Colonial Architecture — Oaxaca
Hundreds of churches and monasteries and mansions constructed in the state of Oaxaca during the Spanish colonial era remain standing to this day. Ensconced for hundreds of years in even the smallest of villages, they exude an ancient weariness, having endured earthquakes and wars and abandonment and neglect, their survival a testament to the skills of the people who built them, many of whom were indigenous. And nowhere in the state is this architectural legacy more apparent than in the Centro Histórico of the city of Oaxaca, designated a UNESCO World Heritage Site in 1987, where dozens of historical colonial buildings are concentrated. Many of these buildings have been restored and are still in use today, the churches providing daily services, the monasteries and mansions home to, among other things, museums, galleries, artisan shops, and hotels, while many others have been left to crumble and are in dire need of repair.
The 16th Century — Here Come the Dominicans
In 1529, the Spanish Crown rewarded Hernán Cortés, fresh off his success in conquering the Aztec Empire, with a vast stretch of the newly conquered land for his own personal fiefdom. Known as the Marquesado del Valle de Oaxaca, it covered, despite its name, large portions of the present-day states of Michoacán, Morelos, Oaxaca, and Veracruz.
The Spanish viewed the conversion of indigenous people from their pagan ways to Catholicism as an important step in the process of pacification and successful colonization. Skeptical of the Spanish priesthood’s mettle in such matters, Cortés enlisted the Dominicans instead, who he thought had a real zeal for missionary work. His thinking quickly proved correct, and by the end of the 1530s, the Dominicans had a large number of newly converted to show for their efforts.
To accommodate the influx of converts, the Dominicans went on a building spree in the 1540s, constructing churches in nearly every settlement of any size, often to lavish scale, which was their trademark. The construction boom was financed by the silk and cochineal trades, cochineal a red dye produced from a small, scaly insect that lives on prickly pear cactus, while the heavy lifting was provided by — what else? — a large pool of cheap, newly converted indigenous labor.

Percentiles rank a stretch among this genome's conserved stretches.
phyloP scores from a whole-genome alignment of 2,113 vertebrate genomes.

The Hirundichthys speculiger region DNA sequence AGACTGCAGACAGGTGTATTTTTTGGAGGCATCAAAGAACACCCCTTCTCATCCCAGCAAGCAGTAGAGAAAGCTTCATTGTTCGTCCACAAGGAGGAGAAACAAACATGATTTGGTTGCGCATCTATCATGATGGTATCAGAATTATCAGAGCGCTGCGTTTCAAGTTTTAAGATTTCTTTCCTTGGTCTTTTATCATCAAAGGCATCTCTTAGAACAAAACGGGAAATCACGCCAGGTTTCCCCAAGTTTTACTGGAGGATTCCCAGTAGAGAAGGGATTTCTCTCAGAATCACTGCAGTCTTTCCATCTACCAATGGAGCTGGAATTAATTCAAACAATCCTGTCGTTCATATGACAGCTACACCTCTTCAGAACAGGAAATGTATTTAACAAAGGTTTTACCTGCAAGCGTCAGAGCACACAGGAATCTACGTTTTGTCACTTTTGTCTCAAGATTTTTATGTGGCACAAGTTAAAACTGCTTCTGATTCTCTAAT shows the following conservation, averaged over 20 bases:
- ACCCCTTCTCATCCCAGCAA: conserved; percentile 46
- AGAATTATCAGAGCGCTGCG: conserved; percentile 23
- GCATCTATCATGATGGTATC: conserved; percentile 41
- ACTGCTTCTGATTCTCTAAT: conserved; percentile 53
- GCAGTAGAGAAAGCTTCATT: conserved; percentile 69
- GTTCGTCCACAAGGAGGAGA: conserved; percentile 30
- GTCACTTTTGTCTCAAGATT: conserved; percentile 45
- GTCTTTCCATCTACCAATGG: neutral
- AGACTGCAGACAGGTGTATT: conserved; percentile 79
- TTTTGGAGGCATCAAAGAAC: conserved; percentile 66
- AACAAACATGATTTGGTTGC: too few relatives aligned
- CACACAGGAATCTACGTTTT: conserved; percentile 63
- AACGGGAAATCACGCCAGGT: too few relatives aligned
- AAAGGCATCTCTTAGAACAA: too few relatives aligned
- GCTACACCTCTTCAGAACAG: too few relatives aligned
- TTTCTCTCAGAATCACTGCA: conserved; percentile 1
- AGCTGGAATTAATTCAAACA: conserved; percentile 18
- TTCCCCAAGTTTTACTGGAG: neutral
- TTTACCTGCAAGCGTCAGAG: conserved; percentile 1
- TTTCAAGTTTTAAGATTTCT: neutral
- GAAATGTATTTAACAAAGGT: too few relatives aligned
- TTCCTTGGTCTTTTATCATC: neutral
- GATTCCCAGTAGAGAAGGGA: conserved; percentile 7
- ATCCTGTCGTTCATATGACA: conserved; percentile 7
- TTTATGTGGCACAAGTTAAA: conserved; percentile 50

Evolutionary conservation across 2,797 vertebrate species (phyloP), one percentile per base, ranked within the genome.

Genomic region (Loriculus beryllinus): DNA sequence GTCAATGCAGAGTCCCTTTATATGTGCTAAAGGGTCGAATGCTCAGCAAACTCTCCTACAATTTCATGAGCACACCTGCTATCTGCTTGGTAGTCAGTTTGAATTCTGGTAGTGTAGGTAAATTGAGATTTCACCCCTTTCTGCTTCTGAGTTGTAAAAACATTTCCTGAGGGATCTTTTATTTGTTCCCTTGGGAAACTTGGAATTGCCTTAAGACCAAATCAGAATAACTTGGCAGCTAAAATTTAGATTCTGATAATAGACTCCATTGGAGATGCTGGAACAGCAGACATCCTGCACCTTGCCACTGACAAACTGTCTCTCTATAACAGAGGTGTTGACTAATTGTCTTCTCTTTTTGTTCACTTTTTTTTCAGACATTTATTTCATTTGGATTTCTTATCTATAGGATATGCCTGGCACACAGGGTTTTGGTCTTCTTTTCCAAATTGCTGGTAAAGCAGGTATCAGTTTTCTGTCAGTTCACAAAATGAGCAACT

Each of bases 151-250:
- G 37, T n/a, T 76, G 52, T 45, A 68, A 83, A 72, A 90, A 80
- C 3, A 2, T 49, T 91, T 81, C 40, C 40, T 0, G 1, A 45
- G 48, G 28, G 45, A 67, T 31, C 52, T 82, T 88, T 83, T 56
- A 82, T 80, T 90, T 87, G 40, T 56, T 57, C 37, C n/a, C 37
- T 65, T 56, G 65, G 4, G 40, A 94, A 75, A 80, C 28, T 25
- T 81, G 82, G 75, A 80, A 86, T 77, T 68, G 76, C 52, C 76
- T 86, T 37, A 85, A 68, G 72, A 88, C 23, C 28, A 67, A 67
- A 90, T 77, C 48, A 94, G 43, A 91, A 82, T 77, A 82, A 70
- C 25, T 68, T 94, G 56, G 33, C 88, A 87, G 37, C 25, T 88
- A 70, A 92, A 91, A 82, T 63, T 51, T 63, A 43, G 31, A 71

After peaking in the 1550s and 1560s, new church construction began to taper off as the century progressed, a result of worsening economic conditions and fewer recruits for conversion due to soaring indigenous mortality rates. So as the century wound down, so did the construction of new churches. Nevertheless, the bulk of new church starts during the colonial period began in the 16th century.
The 17th Century — Earthquakes, Fortifications, and Embellishments
Lying on the Pacific Ring of Fire, the state of Oaxaca, like much of the rest of México, is one of the most seismically active places on earth. (See the article Earthquakes — México.) Ever since the Spanish first arrived here in the early 1500s and began constructing buildings, earthquakes have been destroying them, creating a cycle of almost instantaneous destruction followed by long periods of reconstruction. With these capricious forces always lurking right below the surface, buildings had to be redesigned, hardened, evolving over time into large, fortress-like structures, featuring immense buttressed walls constructed of heavy stone blocks, laid with just enough space between them to accommodate shocks from even the most powerful earthquakes.